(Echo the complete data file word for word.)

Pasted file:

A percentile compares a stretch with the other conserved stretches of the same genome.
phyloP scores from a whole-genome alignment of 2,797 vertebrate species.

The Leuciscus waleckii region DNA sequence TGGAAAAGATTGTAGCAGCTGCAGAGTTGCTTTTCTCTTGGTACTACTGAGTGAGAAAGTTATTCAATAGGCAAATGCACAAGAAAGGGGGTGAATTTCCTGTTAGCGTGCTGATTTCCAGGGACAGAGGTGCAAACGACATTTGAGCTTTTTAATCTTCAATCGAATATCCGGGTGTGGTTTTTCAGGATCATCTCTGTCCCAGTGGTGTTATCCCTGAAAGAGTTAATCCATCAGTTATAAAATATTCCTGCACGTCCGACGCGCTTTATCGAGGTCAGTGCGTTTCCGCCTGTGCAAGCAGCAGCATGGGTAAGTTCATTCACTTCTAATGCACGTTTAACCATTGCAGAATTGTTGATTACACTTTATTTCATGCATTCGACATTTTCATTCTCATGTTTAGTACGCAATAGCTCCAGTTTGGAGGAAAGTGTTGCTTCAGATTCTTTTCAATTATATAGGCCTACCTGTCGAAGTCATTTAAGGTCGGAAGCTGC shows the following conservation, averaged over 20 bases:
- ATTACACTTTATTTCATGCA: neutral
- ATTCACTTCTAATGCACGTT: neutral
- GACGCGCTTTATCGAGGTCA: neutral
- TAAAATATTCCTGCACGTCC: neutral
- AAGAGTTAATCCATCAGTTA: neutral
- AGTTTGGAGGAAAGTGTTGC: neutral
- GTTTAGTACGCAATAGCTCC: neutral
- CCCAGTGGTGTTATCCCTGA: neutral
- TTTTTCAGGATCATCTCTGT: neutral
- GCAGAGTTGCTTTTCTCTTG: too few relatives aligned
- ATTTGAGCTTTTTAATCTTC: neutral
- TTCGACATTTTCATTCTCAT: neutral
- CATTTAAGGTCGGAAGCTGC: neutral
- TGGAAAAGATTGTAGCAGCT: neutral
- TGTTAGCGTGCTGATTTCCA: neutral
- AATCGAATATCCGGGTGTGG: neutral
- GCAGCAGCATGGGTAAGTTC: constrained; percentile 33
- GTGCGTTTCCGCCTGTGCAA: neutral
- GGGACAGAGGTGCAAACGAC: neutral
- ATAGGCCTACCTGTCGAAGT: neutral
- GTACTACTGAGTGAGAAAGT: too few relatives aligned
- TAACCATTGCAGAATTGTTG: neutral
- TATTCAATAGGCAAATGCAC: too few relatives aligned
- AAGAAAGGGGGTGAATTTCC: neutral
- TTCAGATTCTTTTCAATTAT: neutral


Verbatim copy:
A percentile compares a stretch with the other conserved stretches of the same genome.
phyloP scores from a whole-genome alignment of 2,797 vertebrate species.

The Leuciscus waleckii region DNA sequence TGGAAAAGATTGTAGCAGCTGCAGAGTTGCTTTTCTCTTGGTACTACTGAGTGAGAAAGTTATTCAATAGGCAAATGCACAAGAAAGGGGGTGAATTTCCTGTTAGCGTGCTGATTTCCAGGGACAGAGGTGCAAACGACATTTGAGCTTTTTAATCTTCAATCGAATATCCGGGTGTGGTTTTTCAGGATCATCTCTGTCCCAGTGGTGTTATCCCTGAAAGAGTTAATCCATCAGTTATAAAATATTCCTGCACGTCCGACGCGCTTTATCGAGGTCAGTGCGTTTCCGCCTGTGCAAGCAGCAGCATGGGTAAGTTCATTCACTTCTAATGCACGTTTAACCATTGCAGAATTGTTGATTACACTTTATTTCATGCATTCGACATTTTCATTCTCATGTTTAGTACGCAATAGCTCCAGTTTGGAGGAAAGTGTTGCTTCAGATTCTTTTCAATTATATAGGCCTACCTGTCGAAGTCATTTAAGGTCGGAAGCTGC shows the following conservation, averaged over 20 bases:
- ATTACACTTTATTTCATGCA: neutral
- ATTCACTTCTAATGCACGTT: neutral
- GACGCGCTTTATCGAGGTCA: neutral
- TAAAATATTCCTGCACGTCC: neutral
- AAGAGTTAATCCATCAGTTA: neutral
- AGTTTGGAGGAAAGTGTTGC: neutral
- GTTTAGTACGCAATAGCTCC: neutral
- CCCAGTGGTGTTATCCCTGA: neutral
- TTTTTCAGGATCATCTCTGT: neutral
- GCAGAGTTGCTTTTCTCTTG: too few relatives aligned
- ATTTGAGCTTTTTAATCTTC: neutral
- TTCGACATTTTCATTCTCAT: neutral
- CATTTAAGGTCGGAAGCTGC: neutral
- TGGAAAAGATTGTAGCAGCT: neutral
- TGTTAGCGTGCTGATTTCCA: neutral
- AATCGAATATCCGGGTGTGG: neutral
- GCAGCAGCATGGGTAAGTTC: constrained; percentile 33
- GTGCGTTTCCGCCTGTGCAA: neutral
- GGGACAGAGGTGCAAACGAC: neutral
- ATAGGCCTACCTGTCGAAGT: neutral
- GTACTACTGAGTGAGAAAGT: too few relatives aligned
- TAACCATTGCAGAATTGTTG: neutral
- TATTCAATAGGCAAATGCAC: too few relatives aligned
- AAGAAAGGGGGTGAATTTCC: neutral
- TTCAGATTCTTTTCAATTAT: neutral